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Professional boundaries are the borders or limits that a nurse sets to protect themselves and their clients from developing unprofessional, unethical, confusing, or conflicting relationships. Boundaries are required when developing therapeutic relationships with clients due to the personal nature of nursing care.  

Boundaries sit on a continuum that ranges from under-involvement to over-involvement. The zone of the therapeutic relationship is in the middle. Client harm can occur at either end of the continuum. Appropriate professional boundaries create a zone that allows for a safe, effective relationship between the nurse and the client. 

As the nurse, you are always responsible for establishing and maintaining appropriate boundaries, regardless of how a client behaves. Some boundaries are clear-cut; others are less clear and require your professional judgment. It’s important that you recognize when a professional relationship is moving out of the zone of helpfulness and into the nonprofessional zone, and that you take immediate action.​

Boundary crossing​s and violations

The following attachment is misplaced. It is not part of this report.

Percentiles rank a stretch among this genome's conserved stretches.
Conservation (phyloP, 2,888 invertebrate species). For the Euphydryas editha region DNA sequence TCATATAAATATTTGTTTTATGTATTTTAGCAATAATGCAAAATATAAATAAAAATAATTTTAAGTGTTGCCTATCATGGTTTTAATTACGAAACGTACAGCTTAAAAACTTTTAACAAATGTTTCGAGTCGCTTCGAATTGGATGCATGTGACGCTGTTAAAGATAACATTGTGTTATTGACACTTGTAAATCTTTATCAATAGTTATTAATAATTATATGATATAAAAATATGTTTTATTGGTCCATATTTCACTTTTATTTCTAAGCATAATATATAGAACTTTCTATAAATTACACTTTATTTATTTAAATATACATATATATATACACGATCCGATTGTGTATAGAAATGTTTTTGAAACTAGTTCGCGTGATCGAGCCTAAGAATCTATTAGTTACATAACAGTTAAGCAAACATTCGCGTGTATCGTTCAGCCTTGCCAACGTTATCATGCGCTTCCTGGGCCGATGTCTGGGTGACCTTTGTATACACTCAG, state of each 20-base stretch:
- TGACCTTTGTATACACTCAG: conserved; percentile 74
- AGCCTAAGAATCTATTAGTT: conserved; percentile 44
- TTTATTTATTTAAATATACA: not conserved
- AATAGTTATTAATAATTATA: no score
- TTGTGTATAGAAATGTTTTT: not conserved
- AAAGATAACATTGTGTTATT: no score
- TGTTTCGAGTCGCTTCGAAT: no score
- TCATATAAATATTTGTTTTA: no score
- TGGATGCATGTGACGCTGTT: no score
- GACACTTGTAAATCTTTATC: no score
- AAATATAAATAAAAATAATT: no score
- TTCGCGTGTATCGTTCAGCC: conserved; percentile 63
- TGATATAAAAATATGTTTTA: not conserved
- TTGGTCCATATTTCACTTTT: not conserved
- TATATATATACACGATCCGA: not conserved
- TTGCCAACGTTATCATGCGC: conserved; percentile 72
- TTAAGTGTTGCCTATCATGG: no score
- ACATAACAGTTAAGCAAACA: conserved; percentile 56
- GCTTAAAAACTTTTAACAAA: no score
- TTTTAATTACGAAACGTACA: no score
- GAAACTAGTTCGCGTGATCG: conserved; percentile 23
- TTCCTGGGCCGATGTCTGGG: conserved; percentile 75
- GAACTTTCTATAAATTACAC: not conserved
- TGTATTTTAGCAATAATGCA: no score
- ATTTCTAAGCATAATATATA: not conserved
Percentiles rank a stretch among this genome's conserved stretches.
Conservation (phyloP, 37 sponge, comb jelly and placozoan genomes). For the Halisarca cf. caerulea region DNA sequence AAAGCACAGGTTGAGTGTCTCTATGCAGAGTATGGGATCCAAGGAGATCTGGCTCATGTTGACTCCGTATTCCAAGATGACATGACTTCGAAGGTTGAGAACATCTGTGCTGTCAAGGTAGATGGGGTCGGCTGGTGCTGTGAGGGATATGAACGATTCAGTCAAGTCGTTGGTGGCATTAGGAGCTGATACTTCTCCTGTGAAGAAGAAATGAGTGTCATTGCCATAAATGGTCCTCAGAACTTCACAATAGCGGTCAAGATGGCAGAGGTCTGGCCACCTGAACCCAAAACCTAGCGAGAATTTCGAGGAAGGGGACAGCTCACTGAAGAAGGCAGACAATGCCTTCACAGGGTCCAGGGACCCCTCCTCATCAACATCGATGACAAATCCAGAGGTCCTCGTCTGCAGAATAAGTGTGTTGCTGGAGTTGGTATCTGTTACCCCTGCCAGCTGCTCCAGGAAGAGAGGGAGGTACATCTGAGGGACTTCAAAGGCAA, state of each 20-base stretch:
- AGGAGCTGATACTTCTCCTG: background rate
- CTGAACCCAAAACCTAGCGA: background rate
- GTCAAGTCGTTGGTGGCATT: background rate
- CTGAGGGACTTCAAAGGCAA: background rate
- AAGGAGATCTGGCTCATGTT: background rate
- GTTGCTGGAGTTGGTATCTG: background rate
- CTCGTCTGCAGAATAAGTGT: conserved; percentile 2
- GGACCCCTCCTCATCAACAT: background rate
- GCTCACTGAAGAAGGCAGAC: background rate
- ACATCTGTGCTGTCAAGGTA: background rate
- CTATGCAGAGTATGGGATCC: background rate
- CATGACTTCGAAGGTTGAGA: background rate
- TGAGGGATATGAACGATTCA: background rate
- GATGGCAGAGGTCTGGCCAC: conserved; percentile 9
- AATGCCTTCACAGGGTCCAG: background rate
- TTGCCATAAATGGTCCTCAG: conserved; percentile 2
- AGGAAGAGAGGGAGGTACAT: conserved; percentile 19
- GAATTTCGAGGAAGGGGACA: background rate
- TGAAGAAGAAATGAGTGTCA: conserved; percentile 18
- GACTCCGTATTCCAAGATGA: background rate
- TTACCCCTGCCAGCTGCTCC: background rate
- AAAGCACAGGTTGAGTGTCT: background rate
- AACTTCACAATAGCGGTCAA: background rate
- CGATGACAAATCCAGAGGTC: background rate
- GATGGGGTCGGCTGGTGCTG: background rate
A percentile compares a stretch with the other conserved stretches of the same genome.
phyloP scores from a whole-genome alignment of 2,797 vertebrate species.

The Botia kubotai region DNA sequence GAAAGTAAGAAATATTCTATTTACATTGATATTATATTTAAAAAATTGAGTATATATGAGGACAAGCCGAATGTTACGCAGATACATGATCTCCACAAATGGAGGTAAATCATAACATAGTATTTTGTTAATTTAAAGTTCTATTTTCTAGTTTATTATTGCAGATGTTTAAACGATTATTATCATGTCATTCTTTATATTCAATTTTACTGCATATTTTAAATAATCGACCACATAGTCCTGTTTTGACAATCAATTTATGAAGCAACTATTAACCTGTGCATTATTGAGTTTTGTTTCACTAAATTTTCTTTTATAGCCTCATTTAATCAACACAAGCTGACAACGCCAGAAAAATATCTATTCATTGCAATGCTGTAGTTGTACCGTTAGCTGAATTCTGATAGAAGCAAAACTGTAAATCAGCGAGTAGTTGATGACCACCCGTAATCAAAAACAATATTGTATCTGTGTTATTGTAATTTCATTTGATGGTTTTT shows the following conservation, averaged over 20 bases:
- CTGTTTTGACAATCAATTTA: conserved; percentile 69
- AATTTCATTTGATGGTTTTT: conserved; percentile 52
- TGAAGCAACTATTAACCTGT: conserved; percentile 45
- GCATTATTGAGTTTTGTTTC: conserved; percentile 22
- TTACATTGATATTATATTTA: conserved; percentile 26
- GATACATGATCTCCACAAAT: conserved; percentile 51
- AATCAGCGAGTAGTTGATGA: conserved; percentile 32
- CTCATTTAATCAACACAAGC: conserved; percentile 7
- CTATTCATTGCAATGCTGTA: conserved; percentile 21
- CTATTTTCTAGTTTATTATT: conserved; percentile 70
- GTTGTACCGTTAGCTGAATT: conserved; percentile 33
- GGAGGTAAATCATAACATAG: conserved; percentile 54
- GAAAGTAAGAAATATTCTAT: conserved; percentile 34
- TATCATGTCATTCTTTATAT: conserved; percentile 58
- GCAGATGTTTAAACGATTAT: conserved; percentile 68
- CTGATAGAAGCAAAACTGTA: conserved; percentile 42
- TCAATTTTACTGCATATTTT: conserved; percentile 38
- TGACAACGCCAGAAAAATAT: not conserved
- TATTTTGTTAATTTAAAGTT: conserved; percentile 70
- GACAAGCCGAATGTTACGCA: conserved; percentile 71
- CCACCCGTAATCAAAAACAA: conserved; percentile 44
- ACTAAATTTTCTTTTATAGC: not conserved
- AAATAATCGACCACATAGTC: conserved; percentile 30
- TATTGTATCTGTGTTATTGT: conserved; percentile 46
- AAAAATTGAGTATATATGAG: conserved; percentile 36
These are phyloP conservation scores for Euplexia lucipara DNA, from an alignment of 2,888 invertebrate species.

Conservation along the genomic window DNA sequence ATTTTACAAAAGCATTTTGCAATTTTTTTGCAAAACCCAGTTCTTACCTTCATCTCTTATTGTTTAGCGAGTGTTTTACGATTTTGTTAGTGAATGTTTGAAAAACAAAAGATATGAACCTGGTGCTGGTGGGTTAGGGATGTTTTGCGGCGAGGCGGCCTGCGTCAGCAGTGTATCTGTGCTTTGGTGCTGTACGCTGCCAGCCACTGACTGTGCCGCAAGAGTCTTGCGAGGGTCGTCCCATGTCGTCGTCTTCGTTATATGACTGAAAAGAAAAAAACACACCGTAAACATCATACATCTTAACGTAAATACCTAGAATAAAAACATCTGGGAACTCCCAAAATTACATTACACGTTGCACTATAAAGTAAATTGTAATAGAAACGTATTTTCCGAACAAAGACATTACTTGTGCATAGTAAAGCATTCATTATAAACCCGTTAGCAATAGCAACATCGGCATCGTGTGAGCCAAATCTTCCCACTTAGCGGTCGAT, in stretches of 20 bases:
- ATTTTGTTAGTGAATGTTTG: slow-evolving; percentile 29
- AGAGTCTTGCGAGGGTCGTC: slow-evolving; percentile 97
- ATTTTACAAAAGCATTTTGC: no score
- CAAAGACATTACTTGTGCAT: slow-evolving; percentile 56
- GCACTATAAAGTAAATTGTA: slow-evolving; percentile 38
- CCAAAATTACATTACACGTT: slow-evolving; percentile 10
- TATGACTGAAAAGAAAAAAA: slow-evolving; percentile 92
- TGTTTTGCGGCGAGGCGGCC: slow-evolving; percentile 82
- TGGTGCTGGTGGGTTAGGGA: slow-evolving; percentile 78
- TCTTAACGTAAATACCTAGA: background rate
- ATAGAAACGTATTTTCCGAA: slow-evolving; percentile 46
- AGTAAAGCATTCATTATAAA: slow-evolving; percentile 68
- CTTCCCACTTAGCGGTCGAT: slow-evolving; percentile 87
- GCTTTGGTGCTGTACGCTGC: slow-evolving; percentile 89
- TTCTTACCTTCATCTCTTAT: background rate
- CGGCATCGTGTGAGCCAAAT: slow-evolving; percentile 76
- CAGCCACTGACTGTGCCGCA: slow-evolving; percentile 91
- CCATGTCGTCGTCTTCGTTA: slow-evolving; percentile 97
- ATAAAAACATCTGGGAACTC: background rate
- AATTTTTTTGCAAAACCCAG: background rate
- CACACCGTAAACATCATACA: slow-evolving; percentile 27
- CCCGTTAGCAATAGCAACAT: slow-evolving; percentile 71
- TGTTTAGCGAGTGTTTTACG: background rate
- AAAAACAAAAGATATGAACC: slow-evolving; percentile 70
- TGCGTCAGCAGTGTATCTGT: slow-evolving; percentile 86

Inappropriate professional behaviours can be separated into three categories: 
  1. Boundary crossing
  2. Boundary violation
  3. Sexual misconduct

Some minor behaviours may appear harmless but can lead to behaviour patterns that indicate the nurse-client relationship is no longer in the therapeutic zone. 

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Warning signs of boundary issues

Signs of inappropriate behaviour can be subtle; however, these signs indicate a need to reflect on the nurse-client relationship and clarify boundaries. The following behaviours can signal potential boundary issues.​

​Over-involvement with a client
  • Thinking about a client frequently when you're away from work
  • Giving preferential care or time to the client and putting their care needs above others
  • Feeling responsible for a client's outcomes or lack of progress and being irritated by treatment delays or barriers
  • Having more physical contact with a client than is required or appropriate
  • Spending breaks or time off with a client, seeking social contact, and providing personal information such as your email address or phone number
  • Participating in personal conversations, flirtations, off-color jokes, or sexual innuendos
  • Feeling a sense of excitement, longing, romantic or sexual thoughts related to a client
  • Hiding your relationship with a client from others
  • Receiving feedback from others that your behaviour is overly familiar or intrusive
  • Refusing to transfer care of a client to another provider when therapeutically indicated